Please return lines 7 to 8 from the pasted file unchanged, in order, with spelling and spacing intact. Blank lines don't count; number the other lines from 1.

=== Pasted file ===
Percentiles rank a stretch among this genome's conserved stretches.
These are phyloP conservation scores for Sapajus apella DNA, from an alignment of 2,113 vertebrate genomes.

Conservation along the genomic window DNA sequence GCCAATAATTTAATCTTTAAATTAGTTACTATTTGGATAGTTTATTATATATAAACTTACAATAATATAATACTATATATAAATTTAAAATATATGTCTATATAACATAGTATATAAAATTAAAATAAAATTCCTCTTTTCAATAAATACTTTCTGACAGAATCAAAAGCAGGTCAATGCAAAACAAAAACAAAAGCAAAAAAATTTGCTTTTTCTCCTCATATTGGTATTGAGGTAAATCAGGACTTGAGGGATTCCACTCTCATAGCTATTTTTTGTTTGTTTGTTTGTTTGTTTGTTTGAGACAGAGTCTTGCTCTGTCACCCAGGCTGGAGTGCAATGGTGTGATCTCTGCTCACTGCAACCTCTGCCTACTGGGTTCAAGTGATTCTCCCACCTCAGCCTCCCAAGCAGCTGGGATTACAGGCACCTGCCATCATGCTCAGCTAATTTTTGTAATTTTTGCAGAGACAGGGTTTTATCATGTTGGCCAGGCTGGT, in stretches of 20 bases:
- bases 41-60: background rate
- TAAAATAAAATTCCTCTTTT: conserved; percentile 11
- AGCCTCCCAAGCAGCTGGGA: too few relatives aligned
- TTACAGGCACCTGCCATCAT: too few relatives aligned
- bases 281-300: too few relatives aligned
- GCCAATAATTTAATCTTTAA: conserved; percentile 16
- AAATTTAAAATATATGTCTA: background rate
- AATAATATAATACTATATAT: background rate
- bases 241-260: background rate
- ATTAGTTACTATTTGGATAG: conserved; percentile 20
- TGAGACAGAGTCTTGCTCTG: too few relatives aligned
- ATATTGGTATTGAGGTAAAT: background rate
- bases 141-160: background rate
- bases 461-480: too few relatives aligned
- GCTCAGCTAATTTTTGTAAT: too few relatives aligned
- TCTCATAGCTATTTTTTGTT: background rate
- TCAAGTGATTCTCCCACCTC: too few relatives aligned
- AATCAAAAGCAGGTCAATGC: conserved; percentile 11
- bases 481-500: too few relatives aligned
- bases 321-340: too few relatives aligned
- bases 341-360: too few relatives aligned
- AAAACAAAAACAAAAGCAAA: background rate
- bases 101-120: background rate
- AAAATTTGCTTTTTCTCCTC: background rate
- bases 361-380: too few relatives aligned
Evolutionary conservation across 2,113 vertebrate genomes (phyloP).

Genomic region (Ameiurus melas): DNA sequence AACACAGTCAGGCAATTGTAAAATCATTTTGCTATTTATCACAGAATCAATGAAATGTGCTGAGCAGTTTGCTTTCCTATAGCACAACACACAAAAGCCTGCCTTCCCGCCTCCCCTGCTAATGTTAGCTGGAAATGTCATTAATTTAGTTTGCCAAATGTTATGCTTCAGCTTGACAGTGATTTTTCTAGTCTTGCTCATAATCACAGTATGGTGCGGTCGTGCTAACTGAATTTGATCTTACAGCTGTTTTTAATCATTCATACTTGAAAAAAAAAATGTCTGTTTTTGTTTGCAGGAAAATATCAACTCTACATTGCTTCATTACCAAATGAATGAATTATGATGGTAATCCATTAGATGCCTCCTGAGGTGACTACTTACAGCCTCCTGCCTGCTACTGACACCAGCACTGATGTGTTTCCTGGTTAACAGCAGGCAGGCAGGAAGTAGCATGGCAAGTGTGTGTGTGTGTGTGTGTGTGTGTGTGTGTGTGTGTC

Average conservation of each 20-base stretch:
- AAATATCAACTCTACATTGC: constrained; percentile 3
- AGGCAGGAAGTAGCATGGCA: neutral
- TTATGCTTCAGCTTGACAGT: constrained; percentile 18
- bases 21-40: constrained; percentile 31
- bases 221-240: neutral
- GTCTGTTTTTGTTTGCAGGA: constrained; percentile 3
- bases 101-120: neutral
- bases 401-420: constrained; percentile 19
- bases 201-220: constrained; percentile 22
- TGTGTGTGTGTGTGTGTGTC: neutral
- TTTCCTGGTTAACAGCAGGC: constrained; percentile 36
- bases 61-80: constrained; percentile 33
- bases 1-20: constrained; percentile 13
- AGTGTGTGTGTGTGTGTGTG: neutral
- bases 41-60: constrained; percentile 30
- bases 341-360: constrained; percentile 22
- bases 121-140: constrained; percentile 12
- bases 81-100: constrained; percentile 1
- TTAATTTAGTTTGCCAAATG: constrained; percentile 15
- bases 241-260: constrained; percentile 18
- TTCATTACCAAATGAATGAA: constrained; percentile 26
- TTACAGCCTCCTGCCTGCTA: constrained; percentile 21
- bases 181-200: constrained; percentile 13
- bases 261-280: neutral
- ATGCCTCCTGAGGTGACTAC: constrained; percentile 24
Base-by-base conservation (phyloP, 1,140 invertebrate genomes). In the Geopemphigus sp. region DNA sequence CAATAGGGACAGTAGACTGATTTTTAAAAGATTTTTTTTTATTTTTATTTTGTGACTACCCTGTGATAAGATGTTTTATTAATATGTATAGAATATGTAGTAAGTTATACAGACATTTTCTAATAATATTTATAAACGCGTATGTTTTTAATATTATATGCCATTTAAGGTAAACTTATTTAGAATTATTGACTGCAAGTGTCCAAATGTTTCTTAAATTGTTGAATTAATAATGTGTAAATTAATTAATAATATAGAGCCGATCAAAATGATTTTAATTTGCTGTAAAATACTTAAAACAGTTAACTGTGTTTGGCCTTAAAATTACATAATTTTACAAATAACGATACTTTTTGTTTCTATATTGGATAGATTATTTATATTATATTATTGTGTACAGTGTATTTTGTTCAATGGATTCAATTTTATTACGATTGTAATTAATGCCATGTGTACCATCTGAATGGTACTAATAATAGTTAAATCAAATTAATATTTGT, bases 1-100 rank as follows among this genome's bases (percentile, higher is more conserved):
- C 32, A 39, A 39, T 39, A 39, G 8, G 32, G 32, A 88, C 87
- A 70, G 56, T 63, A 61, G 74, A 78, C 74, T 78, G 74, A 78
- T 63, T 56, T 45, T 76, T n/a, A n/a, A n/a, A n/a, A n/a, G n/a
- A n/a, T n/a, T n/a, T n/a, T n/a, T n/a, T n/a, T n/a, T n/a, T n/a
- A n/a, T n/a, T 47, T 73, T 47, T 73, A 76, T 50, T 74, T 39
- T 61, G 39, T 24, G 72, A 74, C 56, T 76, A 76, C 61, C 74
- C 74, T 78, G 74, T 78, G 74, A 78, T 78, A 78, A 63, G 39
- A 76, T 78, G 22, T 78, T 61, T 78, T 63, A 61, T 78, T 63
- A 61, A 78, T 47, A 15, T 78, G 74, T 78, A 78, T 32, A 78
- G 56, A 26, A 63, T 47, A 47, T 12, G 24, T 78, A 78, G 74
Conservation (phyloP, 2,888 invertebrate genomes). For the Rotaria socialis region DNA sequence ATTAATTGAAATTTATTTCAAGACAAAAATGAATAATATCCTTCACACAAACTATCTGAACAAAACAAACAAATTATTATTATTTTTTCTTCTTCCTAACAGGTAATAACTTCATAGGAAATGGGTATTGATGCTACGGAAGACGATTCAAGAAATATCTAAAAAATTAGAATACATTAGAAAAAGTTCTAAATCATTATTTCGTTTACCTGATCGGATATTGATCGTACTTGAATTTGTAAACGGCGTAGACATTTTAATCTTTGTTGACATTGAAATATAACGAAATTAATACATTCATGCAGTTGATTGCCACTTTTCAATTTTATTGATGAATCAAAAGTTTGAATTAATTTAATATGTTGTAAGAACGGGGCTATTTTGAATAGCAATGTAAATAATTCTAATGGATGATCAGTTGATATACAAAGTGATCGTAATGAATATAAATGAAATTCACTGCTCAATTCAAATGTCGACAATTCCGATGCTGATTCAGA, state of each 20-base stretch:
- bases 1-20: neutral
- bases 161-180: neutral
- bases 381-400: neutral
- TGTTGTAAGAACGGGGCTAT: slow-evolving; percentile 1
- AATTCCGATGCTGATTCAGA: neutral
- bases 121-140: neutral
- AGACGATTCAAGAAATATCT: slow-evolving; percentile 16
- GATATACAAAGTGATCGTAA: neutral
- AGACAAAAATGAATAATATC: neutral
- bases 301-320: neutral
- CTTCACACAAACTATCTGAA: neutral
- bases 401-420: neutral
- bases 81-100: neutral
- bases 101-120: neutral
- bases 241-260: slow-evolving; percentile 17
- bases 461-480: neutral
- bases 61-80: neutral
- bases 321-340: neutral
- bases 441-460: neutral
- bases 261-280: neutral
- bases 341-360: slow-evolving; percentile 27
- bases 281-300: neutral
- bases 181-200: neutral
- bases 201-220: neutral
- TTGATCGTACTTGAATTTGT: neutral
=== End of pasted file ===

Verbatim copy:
- TTACAGGCACCTGCCATCAT: too few relatives aligned
- bases 281-300: too few relatives aligned